Mobility

Bikeshare could increase light rail transit ridership, study says

Posted on June 7, 2018

Coupling bikeshare with public transit could be an important component when trying to increase light rail transit ridership, according to a new study out of the University of Waterloo. Photo: GenZe
Coupling bikeshare with public transit could be an important component when trying to increase light rail transit ridership, according to a new study out of the University of Waterloo. Photo: GenZe

Coupling bikeshare with public transit could be an important component when trying to increase light rail transit (LRT) ridership, according to a new study out of the University of Waterloo.

In their study, researchers from Waterloo explored the most efficient size of a bike pool that would ensure enough bikes would be available to commuters who sign up for a share program.

While the study isn’t specific to any particular region, co-author Srinivasan Keshav, who is a professor in Waterloo’s Cheriton School of Computer Science, believes bikeshare programs could be a component that municipalities, which are unveiling or revitalizing light rail transit systems, want to consider.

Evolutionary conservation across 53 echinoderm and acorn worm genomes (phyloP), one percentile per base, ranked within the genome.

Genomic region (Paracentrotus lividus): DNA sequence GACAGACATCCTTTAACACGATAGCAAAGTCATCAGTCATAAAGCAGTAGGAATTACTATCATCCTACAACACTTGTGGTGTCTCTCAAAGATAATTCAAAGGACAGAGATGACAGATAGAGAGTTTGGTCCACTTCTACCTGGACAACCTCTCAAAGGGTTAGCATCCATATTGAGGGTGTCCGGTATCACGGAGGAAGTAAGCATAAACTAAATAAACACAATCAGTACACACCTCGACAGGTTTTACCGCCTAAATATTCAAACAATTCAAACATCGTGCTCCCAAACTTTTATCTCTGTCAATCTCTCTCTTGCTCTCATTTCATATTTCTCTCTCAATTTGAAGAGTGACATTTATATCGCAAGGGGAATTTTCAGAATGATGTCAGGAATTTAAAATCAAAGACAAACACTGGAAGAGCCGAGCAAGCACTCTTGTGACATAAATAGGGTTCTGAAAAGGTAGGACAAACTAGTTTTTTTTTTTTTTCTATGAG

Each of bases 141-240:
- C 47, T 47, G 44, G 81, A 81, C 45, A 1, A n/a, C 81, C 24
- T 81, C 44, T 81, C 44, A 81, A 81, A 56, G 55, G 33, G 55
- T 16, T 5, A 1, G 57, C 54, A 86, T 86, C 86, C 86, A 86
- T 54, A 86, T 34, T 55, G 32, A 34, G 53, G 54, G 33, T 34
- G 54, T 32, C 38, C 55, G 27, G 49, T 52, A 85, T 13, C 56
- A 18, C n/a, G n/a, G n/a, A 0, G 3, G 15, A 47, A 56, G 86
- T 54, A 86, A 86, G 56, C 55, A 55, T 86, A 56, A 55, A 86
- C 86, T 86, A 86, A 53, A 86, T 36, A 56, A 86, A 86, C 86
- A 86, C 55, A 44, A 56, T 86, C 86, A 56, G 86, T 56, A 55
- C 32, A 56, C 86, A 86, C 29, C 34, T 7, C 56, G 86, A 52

“A solution based on personal mobility makes a lot of sense,” says Keshav.
Using mathematics and computer modelling, the researchers worked out the most efficient way to couple bikeshare programs with public transit systems. The study involved taking big data from a Montreal bikeshare program and then using that data to model commuter schedules, and the number of people obtaining or returning bikes at different times and stops.

The model considered commuters who ride rental bikes home from the train station in the evening, then ride back the next morning and drop the bike off. The model anticipates that commuters ride the train to a stop near their work, and pick up a different bike to complete the journey to work.

There are many bikeshare programs in the world, but Keshav said that to his knowledge, this study is the first time anyone has tried to calculate the needs of a bikeshare program coupled with public transit. He believes this model could be used on any multi-modal private and public transportation system.

“That’s the nice thing about math, once you have solved a problem it can be used in any number of ways,” says Keshav, who hopes a municipality or bikeshare organization might one day launch a pilot project to test out the recent bike-and-ride research. “It takes somebody to do it and carry it into practice, and we would like to believe, and would hope, that our study could motivate people to use public transit.”

The study, which was co-authored by Keshav, Lukasz Golab, professor in Waterloo’s School of Management Sciences, Kui Wu, professor at the University of Victoria and Guoming Tang, assistant professor in the College of Systems Engineering at the National University of Defense Technology, appeared recently in the journal IEEE Transactions on Intelligent Transportation Systems.

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